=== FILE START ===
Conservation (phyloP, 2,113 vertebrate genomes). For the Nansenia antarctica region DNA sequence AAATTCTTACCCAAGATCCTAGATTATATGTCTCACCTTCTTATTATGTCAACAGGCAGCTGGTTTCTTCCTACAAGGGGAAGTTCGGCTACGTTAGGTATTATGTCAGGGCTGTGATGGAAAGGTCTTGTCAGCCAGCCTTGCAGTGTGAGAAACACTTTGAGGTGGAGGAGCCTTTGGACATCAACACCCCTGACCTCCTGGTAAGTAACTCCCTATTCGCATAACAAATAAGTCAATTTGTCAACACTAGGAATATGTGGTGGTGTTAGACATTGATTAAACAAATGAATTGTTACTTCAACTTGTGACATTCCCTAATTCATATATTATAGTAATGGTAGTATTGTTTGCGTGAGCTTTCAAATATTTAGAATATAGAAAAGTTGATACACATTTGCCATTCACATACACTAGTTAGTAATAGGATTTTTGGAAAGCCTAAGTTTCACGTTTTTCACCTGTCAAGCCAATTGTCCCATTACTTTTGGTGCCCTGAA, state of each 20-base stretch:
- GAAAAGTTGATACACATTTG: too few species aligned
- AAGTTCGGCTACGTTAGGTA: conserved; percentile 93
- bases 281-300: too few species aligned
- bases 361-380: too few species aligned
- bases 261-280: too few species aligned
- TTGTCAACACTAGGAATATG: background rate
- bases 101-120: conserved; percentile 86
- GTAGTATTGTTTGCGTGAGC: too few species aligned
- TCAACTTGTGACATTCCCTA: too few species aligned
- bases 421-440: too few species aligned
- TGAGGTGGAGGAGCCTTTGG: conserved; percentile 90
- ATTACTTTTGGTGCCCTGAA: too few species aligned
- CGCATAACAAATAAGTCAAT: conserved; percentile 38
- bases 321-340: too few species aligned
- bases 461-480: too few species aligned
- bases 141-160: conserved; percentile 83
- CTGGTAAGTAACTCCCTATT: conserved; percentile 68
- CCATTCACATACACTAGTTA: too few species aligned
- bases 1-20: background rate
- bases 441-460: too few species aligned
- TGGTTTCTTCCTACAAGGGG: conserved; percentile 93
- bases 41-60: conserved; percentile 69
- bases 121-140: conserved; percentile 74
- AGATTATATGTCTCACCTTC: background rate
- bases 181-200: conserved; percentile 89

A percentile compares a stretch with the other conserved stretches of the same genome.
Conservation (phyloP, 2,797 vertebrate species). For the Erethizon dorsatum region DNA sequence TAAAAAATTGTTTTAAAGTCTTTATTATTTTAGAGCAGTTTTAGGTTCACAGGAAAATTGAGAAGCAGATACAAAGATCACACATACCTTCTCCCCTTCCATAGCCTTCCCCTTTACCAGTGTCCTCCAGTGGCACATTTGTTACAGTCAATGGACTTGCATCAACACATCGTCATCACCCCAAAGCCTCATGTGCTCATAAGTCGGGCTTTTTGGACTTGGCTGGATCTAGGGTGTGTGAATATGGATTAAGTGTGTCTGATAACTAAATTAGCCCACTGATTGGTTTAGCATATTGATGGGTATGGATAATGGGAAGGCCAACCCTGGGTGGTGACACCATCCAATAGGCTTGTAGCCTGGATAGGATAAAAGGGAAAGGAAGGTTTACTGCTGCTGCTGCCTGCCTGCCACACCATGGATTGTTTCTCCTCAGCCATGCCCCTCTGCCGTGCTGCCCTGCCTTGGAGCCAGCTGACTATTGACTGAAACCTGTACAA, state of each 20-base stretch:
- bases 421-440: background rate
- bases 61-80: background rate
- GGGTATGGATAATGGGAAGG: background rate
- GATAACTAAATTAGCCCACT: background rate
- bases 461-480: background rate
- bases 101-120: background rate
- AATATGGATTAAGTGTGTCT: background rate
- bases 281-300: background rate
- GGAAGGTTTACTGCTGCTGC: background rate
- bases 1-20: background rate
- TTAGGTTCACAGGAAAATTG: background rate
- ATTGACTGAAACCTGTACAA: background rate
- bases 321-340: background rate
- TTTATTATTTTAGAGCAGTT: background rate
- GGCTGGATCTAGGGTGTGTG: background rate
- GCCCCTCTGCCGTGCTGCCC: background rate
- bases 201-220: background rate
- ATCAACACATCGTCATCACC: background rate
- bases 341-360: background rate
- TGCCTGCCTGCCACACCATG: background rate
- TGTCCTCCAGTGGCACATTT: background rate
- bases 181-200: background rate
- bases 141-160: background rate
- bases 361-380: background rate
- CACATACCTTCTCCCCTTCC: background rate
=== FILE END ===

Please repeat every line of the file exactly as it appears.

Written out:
Conservation (phyloP, 2,113 vertebrate genomes). For the Nansenia antarctica region DNA sequence AAATTCTTACCCAAGATCCTAGATTATATGTCTCACCTTCTTATTATGTCAACAGGCAGCTGGTTTCTTCCTACAAGGGGAAGTTCGGCTACGTTAGGTATTATGTCAGGGCTGTGATGGAAAGGTCTTGTCAGCCAGCCTTGCAGTGTGAGAAACACTTTGAGGTGGAGGAGCCTTTGGACATCAACACCCCTGACCTCCTGGTAAGTAACTCCCTATTCGCATAACAAATAAGTCAATTTGTCAACACTAGGAATATGTGGTGGTGTTAGACATTGATTAAACAAATGAATTGTTACTTCAACTTGTGACATTCCCTAATTCATATATTATAGTAATGGTAGTATTGTTTGCGTGAGCTTTCAAATATTTAGAATATAGAAAAGTTGATACACATTTGCCATTCACATACACTAGTTAGTAATAGGATTTTTGGAAAGCCTAAGTTTCACGTTTTTCACCTGTCAAGCCAATTGTCCCATTACTTTTGGTGCCCTGAA, state of each 20-base stretch:
- GAAAAGTTGATACACATTTG: too few species aligned
- AAGTTCGGCTACGTTAGGTA: conserved; percentile 93
- bases 281-300: too few species aligned
- bases 361-380: too few species aligned
- bases 261-280: too few species aligned
- TTGTCAACACTAGGAATATG: background rate
- bases 101-120: conserved; percentile 86
- GTAGTATTGTTTGCGTGAGC: too few species aligned
- TCAACTTGTGACATTCCCTA: too few species aligned
- bases 421-440: too few species aligned
- TGAGGTGGAGGAGCCTTTGG: conserved; percentile 90
- ATTACTTTTGGTGCCCTGAA: too few species aligned
- CGCATAACAAATAAGTCAAT: conserved; percentile 38
- bases 321-340: too few species aligned
- bases 461-480: too few species aligned
- bases 141-160: conserved; percentile 83
- CTGGTAAGTAACTCCCTATT: conserved; percentile 68
- CCATTCACATACACTAGTTA: too few species aligned
- bases 1-20: background rate
- bases 441-460: too few species aligned
- TGGTTTCTTCCTACAAGGGG: conserved; percentile 93
- bases 41-60: conserved; percentile 69
- bases 121-140: conserved; percentile 74
- AGATTATATGTCTCACCTTC: background rate
- bases 181-200: conserved; percentile 89

A percentile compares a stretch with the other conserved stretches of the same genome.
Conservation (phyloP, 2,797 vertebrate species). For the Erethizon dorsatum region DNA sequence TAAAAAATTGTTTTAAAGTCTTTATTATTTTAGAGCAGTTTTAGGTTCACAGGAAAATTGAGAAGCAGATACAAAGATCACACATACCTTCTCCCCTTCCATAGCCTTCCCCTTTACCAGTGTCCTCCAGTGGCACATTTGTTACAGTCAATGGACTTGCATCAACACATCGTCATCACCCCAAAGCCTCATGTGCTCATAAGTCGGGCTTTTTGGACTTGGCTGGATCTAGGGTGTGTGAATATGGATTAAGTGTGTCTGATAACTAAATTAGCCCACTGATTGGTTTAGCATATTGATGGGTATGGATAATGGGAAGGCCAACCCTGGGTGGTGACACCATCCAATAGGCTTGTAGCCTGGATAGGATAAAAGGGAAAGGAAGGTTTACTGCTGCTGCTGCCTGCCTGCCACACCATGGATTGTTTCTCCTCAGCCATGCCCCTCTGCCGTGCTGCCCTGCCTTGGAGCCAGCTGACTATTGACTGAAACCTGTACAA, state of each 20-base stretch:
- bases 421-440: background rate
- bases 61-80: background rate
- GGGTATGGATAATGGGAAGG: background rate
- GATAACTAAATTAGCCCACT: background rate
- bases 461-480: background rate
- bases 101-120: background rate
- AATATGGATTAAGTGTGTCT: background rate
- bases 281-300: background rate
- GGAAGGTTTACTGCTGCTGC: background rate
- bases 1-20: background rate
- TTAGGTTCACAGGAAAATTG: background rate
- ATTGACTGAAACCTGTACAA: background rate
- bases 321-340: background rate
- TTTATTATTTTAGAGCAGTT: background rate
- GGCTGGATCTAGGGTGTGTG: background rate
- GCCCCTCTGCCGTGCTGCCC: background rate
- bases 201-220: background rate
- ATCAACACATCGTCATCACC: background rate
- bases 341-360: background rate
- TGCCTGCCTGCCACACCATG: background rate
- TGTCCTCCAGTGGCACATTT: background rate
- bases 181-200: background rate
- bases 141-160: background rate
- bases 361-380: background rate
- CACATACCTTCTCCCCTTCC: background rate